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Current year-to-date ( YTD ) data is through October 2018.

Imports: Flour, meal and powder of the dried leguminous vegetables

, the No. import by value totaled $0 for the month of October, $0 through October of 2018, and $0 for all of 2017, the latest annual data available, according to U.S. Census Bureau data analyzed by WorldCity. Need more details? Read more

Click on any of the countries in the chart below to gain access to the specific imports and imports between that country and (port), how it compares to other ports for trade with that country, how that trade has changed over time, and much more. Data available both by value and tonnage. Download data. If you are not a subscriber, you can learn more by clicking on the subscribe link.

Top Sources

RankCountryYTD

Top Gateways

RankPortYTD
Data loading...
January – December 2017

Top Ports

Total Trade: $87.09 million

RankPortTotal YTD
1Port of Los Angeles $16,511,205
2Port of Oakland, Calif. $15,206,603
3Port of Charleston $10,879,430
4Port of Newark $8,993,796
5Port of Virginia $7,315,803
6Pembina Border Crossing, N.D. $5,703,850
7Portal-North Portal Border Crossing, N.D. $3,307,203
8Buffalo Peace Bridge, NY $1,923,086
9Sweetgrass Border Crossing, Mont. $1,839,835
10Port of New York $1,438,168

U.S. imports of Flour, meal and powder of the dried leguminous vegetables increased 12 percent through December to $87.09 million

U.S. imports of Flour, meal and powder of the dried leguminous vegetables increased 12 percent from $77.9 million to $87.09 million in 2017 when compared to the same period the previous year, according to WorldCity analysis of the latest U.S. Census Bureau data.

The category ranked 847 through December among the roughly 1,265 import commodity groupings as classified by Census. It ranked No. 854 for the last full year with a total value of $77.9 million, a $825,650, 1 percent decreased from the 2015 total.

Through December of this year the, top five markets for U.S. imports in this category were No. 1 China, No. 2 Canada, No. 3 Brazil, No. 4 India and No. 5 Peru. The top five airports, seaports and border crossings from which imports entered the United States through December were No. 1 Port of Los Angeles, No. 2 Port of Oakland, Calif., No. 3 Port of Charleston, No. 4 Port of Newark and No. 5 Port of Virginia.

In the last previous full year, the top five markets for U.S. imports of were No. 1 China, No. 2 Canada, No. 3 India, No. 4 Brazil and No. 5 Thailand. The top five airports, seaports and border crossings for imports were No. 1 Port of Oakland, Calif., No. 2 Port of Charleston, No. 3 Port of Los Angeles, No. 4 Port of Newark and No. 5 Pembina Border Crossing, N.D..

January – December 2017

Top Countries

RankCountryTotal YTD
1China $34,501,469
2Canada $16,476,394
3Brazil $8,790,803
4India $6,691,217
5Peru $3,441,370
6Thailand $2,544,114
7Mexico $2,012,890
8Philippines $1,995,971
9Taiwan $1,944,493
10Chile $1,527,228

January – December 2017

Top Districts

RankDistrictTotal YTD
1San Francisco $15,186,290
2Los Angeles $10,926,269
3Charleston $10,879,430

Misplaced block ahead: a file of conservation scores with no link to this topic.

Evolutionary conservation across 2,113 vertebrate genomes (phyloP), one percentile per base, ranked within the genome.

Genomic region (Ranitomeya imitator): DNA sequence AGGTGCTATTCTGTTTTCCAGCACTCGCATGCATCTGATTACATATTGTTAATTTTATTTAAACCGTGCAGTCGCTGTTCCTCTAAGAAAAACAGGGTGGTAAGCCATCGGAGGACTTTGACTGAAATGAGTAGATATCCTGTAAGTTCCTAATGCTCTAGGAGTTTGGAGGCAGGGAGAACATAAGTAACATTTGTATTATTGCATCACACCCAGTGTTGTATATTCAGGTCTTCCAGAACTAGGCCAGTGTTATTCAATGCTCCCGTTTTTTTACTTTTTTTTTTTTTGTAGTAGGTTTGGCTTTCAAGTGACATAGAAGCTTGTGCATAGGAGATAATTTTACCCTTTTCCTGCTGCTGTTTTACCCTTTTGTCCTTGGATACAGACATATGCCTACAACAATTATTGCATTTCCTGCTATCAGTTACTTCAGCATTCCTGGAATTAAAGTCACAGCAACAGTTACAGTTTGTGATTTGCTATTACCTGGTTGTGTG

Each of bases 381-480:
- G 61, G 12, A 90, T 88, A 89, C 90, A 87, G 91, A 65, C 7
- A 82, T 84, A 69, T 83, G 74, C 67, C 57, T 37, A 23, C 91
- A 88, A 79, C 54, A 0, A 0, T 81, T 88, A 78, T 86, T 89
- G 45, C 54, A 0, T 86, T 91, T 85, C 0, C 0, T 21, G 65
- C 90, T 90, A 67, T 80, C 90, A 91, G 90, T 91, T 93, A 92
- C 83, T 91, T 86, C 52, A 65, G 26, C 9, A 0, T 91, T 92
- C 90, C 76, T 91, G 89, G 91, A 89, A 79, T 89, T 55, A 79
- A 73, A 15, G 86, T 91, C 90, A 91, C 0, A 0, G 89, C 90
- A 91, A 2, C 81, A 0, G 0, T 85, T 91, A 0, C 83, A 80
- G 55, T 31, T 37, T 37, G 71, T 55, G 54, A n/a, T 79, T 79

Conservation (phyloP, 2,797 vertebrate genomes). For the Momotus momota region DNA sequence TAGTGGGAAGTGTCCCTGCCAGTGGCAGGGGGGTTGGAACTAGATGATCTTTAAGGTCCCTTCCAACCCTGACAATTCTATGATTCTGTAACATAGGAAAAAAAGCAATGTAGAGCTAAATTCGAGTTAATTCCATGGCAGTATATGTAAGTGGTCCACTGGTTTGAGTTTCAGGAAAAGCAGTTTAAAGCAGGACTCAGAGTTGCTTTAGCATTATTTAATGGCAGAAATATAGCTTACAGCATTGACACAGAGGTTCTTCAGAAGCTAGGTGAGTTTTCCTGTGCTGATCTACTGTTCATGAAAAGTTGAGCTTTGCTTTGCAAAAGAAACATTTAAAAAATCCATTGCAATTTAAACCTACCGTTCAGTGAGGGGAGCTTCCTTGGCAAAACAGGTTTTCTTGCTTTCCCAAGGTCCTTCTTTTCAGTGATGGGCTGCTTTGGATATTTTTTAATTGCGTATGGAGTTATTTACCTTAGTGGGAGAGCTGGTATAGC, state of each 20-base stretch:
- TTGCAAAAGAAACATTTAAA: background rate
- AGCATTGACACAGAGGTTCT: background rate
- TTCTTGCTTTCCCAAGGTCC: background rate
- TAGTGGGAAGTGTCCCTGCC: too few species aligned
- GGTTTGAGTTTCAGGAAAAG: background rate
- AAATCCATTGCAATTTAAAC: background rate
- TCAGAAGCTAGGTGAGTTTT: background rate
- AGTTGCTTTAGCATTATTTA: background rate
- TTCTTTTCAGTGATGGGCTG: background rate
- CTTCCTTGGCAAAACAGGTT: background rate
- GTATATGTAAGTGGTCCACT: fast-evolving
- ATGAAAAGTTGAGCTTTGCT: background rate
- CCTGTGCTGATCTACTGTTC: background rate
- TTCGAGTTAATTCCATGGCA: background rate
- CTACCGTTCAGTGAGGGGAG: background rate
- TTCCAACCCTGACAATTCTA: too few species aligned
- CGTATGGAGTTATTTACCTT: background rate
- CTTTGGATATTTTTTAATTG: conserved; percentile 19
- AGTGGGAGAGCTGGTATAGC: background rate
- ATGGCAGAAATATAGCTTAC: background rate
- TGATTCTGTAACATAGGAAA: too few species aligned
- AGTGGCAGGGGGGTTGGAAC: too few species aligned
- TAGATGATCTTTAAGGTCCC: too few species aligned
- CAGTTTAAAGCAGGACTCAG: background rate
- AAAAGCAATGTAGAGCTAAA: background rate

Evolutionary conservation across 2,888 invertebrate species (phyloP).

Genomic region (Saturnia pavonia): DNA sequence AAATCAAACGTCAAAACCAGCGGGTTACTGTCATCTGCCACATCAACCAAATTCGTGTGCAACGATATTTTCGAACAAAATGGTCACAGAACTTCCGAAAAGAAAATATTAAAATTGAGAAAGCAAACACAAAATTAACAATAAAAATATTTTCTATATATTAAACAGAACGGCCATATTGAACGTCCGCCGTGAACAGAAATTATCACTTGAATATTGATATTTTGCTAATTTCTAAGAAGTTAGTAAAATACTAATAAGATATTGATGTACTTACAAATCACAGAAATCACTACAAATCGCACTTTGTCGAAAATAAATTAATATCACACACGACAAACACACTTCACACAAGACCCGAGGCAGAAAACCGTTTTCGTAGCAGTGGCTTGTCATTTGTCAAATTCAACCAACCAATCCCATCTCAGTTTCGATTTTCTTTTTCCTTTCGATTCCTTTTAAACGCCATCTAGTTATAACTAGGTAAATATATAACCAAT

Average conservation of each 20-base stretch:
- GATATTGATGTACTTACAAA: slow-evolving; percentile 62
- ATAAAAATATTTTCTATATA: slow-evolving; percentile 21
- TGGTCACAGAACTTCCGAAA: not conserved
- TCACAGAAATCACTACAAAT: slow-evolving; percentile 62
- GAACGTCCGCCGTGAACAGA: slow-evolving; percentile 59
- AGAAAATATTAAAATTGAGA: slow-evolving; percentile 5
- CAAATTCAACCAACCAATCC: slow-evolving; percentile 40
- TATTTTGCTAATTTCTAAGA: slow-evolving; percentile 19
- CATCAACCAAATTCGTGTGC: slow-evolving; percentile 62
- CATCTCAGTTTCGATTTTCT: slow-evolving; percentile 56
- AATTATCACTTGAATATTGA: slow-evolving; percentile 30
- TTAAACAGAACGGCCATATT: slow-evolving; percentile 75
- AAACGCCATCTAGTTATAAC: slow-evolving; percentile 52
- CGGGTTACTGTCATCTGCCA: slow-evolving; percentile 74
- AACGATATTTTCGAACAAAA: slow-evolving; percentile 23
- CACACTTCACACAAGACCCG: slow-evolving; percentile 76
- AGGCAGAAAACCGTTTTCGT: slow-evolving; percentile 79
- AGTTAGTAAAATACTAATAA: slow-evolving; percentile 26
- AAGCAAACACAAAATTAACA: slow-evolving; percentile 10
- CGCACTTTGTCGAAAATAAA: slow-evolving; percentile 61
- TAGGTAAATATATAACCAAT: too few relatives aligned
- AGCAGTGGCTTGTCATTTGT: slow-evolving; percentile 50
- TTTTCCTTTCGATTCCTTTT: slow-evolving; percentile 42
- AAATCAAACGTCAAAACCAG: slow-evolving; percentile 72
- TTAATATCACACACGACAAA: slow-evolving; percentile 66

4Pembina, N.D. $9,316,783
5Chicago $8,726,661
6New York City $8,124,855
7St. Louis $5,779,943
8Great Falls, Mont. $2,358,392
9Cleveland $2,213,005
10Buffalo $1,923,086

Looking at specific airports, seaports and border crossings, the top five through in the year were:

Highlights for the top five ports:

  • Port of Los Angeles rose 91.95 percent compared to last year to $17 million.
  • Port of Oakland, Calif. fell 14.57 percent compared to last year to $15 million.
  • Port of Charleston fell 35.41 percent compared to last year to $11 million.
  • Port of Newark rose 6.24 percent compared to last year to $9 million.
  • Port of Virginia rose 56.2 percent compared to last year to $7 million.

There are several hundred airports, seaports and border crossings that handle international trade; they are, in turn, part of the roughly four dozen U.S. Customs districts.

Highlights for the top five foreign markets:

  • U.S. imports from No. 1 China decreased $3.9 million, 10.15 percent, (39.62 percent of all shipments).
  • U.S. imports from No. 2 Canada increased $2.48 million, 17.75 percent, (18.92 percent market share).
  • U.S. imports from No. 3 Brazil increased $4.94 million, 128.32 percent, (10.09 percent market share).
  • U.S. imports from No. 4 India increased $1.11 million, 19.85 percent, (7.68 percent market share).
  • U.S. imports from No. 5 Peru increased $1.34 million, 63.8 percent, (3.95 percent of all shipments).

All totaled, 80.27 percent of all these Flour, meal and powder of the dried leguminous vegetables imports to the United States were shipped to the top five markets through December of this year. That is equal to $69.9 million of the $87.09 million total.

Highlights for the top five Customs districts:

  • US imports to No. 1 San Francisco decreased $2.73 million, 15.22 percent, (17.44 percent of all shipments).
  • US imports to No. 2 Los Angeles increased $3.89 million, 55.19 percent, (12.55 percent market share).
  • US imports to No. 3 Charleston decreased $5.96 million, 35.41 percent, (12.49 percent market share).
  • US imports to No. 4 Pembina, N.D. increased $932,776, 11.13 percent, (10.7 percent market share).
  • US imports to No. 5 Chicago increased $4.28 million, 96.22 percent, (10.02 percent of all shipments).

All totaled 63.2 percent of all these Flour, meal and powder of the dried leguminous vegetables imports to the United States were shipped to the top five Customs districts through December of this year. That is equal to $55.04 million of the $87.09 million total.

All totaled, 67.64 percent of all these Flour, meal and powder of the dried leguminous vegetables imports to the United States were shipped to the top five Ports through December of this year. That is equal to $58.91 million of the $87.09 million total